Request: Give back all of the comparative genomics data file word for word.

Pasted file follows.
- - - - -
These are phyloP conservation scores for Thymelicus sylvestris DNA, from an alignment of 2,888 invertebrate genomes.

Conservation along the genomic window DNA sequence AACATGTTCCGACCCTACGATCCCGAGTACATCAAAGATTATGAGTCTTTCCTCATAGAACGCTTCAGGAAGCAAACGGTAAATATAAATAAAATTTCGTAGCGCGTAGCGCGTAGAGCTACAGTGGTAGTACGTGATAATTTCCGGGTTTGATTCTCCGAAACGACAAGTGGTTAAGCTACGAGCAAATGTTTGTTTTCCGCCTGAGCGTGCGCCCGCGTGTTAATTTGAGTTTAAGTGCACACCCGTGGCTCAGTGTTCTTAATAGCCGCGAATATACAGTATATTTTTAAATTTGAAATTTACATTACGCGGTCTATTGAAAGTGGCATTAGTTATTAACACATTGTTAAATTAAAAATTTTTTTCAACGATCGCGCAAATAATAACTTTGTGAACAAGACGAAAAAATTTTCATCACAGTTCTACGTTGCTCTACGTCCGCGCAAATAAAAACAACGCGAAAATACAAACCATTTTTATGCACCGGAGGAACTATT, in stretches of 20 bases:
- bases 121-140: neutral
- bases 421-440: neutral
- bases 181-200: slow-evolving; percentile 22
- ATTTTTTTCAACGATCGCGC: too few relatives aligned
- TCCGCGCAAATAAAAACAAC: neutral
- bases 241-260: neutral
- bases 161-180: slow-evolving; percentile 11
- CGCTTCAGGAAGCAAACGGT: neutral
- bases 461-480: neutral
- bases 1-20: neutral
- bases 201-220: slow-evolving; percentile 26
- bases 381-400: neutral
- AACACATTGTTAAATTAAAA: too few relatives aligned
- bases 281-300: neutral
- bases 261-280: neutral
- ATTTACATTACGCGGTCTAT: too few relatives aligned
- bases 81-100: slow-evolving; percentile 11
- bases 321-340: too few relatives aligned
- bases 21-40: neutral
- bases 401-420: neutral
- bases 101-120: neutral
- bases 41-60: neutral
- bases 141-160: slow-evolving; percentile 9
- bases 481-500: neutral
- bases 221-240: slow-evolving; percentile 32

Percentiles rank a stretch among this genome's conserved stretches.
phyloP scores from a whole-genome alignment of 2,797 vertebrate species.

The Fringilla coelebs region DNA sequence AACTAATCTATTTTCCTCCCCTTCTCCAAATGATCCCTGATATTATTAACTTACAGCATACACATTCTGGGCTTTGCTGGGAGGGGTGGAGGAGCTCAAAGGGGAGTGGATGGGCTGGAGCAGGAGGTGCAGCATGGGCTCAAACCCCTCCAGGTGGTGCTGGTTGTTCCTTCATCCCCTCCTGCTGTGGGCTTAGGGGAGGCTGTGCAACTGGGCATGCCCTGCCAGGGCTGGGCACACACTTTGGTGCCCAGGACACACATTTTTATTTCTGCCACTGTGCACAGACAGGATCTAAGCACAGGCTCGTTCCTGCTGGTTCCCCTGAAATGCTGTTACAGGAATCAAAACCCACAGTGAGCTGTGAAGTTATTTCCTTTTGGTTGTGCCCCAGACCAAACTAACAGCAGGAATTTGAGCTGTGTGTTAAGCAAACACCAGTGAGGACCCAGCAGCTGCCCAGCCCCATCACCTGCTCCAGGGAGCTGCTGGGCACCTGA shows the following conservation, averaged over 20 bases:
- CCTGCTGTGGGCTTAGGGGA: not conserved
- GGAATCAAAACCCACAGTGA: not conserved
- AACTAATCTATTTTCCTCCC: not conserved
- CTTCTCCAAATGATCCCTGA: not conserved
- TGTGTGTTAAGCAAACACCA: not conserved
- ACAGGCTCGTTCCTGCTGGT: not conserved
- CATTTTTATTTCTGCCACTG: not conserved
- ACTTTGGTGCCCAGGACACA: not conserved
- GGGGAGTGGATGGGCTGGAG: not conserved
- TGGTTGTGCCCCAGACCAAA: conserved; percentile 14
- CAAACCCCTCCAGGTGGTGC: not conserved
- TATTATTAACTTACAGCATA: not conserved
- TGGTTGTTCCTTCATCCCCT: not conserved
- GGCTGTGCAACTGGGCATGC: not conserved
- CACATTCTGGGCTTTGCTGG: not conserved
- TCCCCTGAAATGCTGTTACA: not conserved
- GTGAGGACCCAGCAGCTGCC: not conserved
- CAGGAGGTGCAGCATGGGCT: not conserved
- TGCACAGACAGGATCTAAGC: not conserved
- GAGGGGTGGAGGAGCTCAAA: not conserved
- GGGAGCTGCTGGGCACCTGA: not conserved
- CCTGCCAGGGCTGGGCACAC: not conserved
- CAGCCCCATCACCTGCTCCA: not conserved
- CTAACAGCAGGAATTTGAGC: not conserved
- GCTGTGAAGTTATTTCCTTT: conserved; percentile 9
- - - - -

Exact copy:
These are phyloP conservation scores for Thymelicus sylvestris DNA, from an alignment of 2,888 invertebrate genomes.

Conservation along the genomic window DNA sequence AACATGTTCCGACCCTACGATCCCGAGTACATCAAAGATTATGAGTCTTTCCTCATAGAACGCTTCAGGAAGCAAACGGTAAATATAAATAAAATTTCGTAGCGCGTAGCGCGTAGAGCTACAGTGGTAGTACGTGATAATTTCCGGGTTTGATTCTCCGAAACGACAAGTGGTTAAGCTACGAGCAAATGTTTGTTTTCCGCCTGAGCGTGCGCCCGCGTGTTAATTTGAGTTTAAGTGCACACCCGTGGCTCAGTGTTCTTAATAGCCGCGAATATACAGTATATTTTTAAATTTGAAATTTACATTACGCGGTCTATTGAAAGTGGCATTAGTTATTAACACATTGTTAAATTAAAAATTTTTTTCAACGATCGCGCAAATAATAACTTTGTGAACAAGACGAAAAAATTTTCATCACAGTTCTACGTTGCTCTACGTCCGCGCAAATAAAAACAACGCGAAAATACAAACCATTTTTATGCACCGGAGGAACTATT, in stretches of 20 bases:
- bases 121-140: neutral
- bases 421-440: neutral
- bases 181-200: slow-evolving; percentile 22
- ATTTTTTTCAACGATCGCGC: too few relatives aligned
- TCCGCGCAAATAAAAACAAC: neutral
- bases 241-260: neutral
- bases 161-180: slow-evolving; percentile 11
- CGCTTCAGGAAGCAAACGGT: neutral
- bases 461-480: neutral
- bases 1-20: neutral
- bases 201-220: slow-evolving; percentile 26
- bases 381-400: neutral
- AACACATTGTTAAATTAAAA: too few relatives aligned
- bases 281-300: neutral
- bases 261-280: neutral
- ATTTACATTACGCGGTCTAT: too few relatives aligned
- bases 81-100: slow-evolving; percentile 11
- bases 321-340: too few relatives aligned
- bases 21-40: neutral
- bases 401-420: neutral
- bases 101-120: neutral
- bases 41-60: neutral
- bases 141-160: slow-evolving; percentile 9
- bases 481-500: neutral
- bases 221-240: slow-evolving; percentile 32

Percentiles rank a stretch among this genome's conserved stretches.
phyloP scores from a whole-genome alignment of 2,797 vertebrate species.

The Fringilla coelebs region DNA sequence AACTAATCTATTTTCCTCCCCTTCTCCAAATGATCCCTGATATTATTAACTTACAGCATACACATTCTGGGCTTTGCTGGGAGGGGTGGAGGAGCTCAAAGGGGAGTGGATGGGCTGGAGCAGGAGGTGCAGCATGGGCTCAAACCCCTCCAGGTGGTGCTGGTTGTTCCTTCATCCCCTCCTGCTGTGGGCTTAGGGGAGGCTGTGCAACTGGGCATGCCCTGCCAGGGCTGGGCACACACTTTGGTGCCCAGGACACACATTTTTATTTCTGCCACTGTGCACAGACAGGATCTAAGCACAGGCTCGTTCCTGCTGGTTCCCCTGAAATGCTGTTACAGGAATCAAAACCCACAGTGAGCTGTGAAGTTATTTCCTTTTGGTTGTGCCCCAGACCAAACTAACAGCAGGAATTTGAGCTGTGTGTTAAGCAAACACCAGTGAGGACCCAGCAGCTGCCCAGCCCCATCACCTGCTCCAGGGAGCTGCTGGGCACCTGA shows the following conservation, averaged over 20 bases:
- CCTGCTGTGGGCTTAGGGGA: not conserved
- GGAATCAAAACCCACAGTGA: not conserved
- AACTAATCTATTTTCCTCCC: not conserved
- CTTCTCCAAATGATCCCTGA: not conserved
- TGTGTGTTAAGCAAACACCA: not conserved
- ACAGGCTCGTTCCTGCTGGT: not conserved
- CATTTTTATTTCTGCCACTG: not conserved
- ACTTTGGTGCCCAGGACACA: not conserved
- GGGGAGTGGATGGGCTGGAG: not conserved
- TGGTTGTGCCCCAGACCAAA: conserved; percentile 14
- CAAACCCCTCCAGGTGGTGC: not conserved
- TATTATTAACTTACAGCATA: not conserved
- TGGTTGTTCCTTCATCCCCT: not conserved
- GGCTGTGCAACTGGGCATGC: not conserved
- CACATTCTGGGCTTTGCTGG: not conserved
- TCCCCTGAAATGCTGTTACA: not conserved
- GTGAGGACCCAGCAGCTGCC: not conserved
- CAGGAGGTGCAGCATGGGCT: not conserved
- TGCACAGACAGGATCTAAGC: not conserved
- GAGGGGTGGAGGAGCTCAAA: not conserved
- GGGAGCTGCTGGGCACCTGA: not conserved
- CCTGCCAGGGCTGGGCACAC: not conserved
- CAGCCCCATCACCTGCTCCA: not conserved
- CTAACAGCAGGAATTTGAGC: not conserved
- GCTGTGAAGTTATTTCCTTT: conserved; percentile 9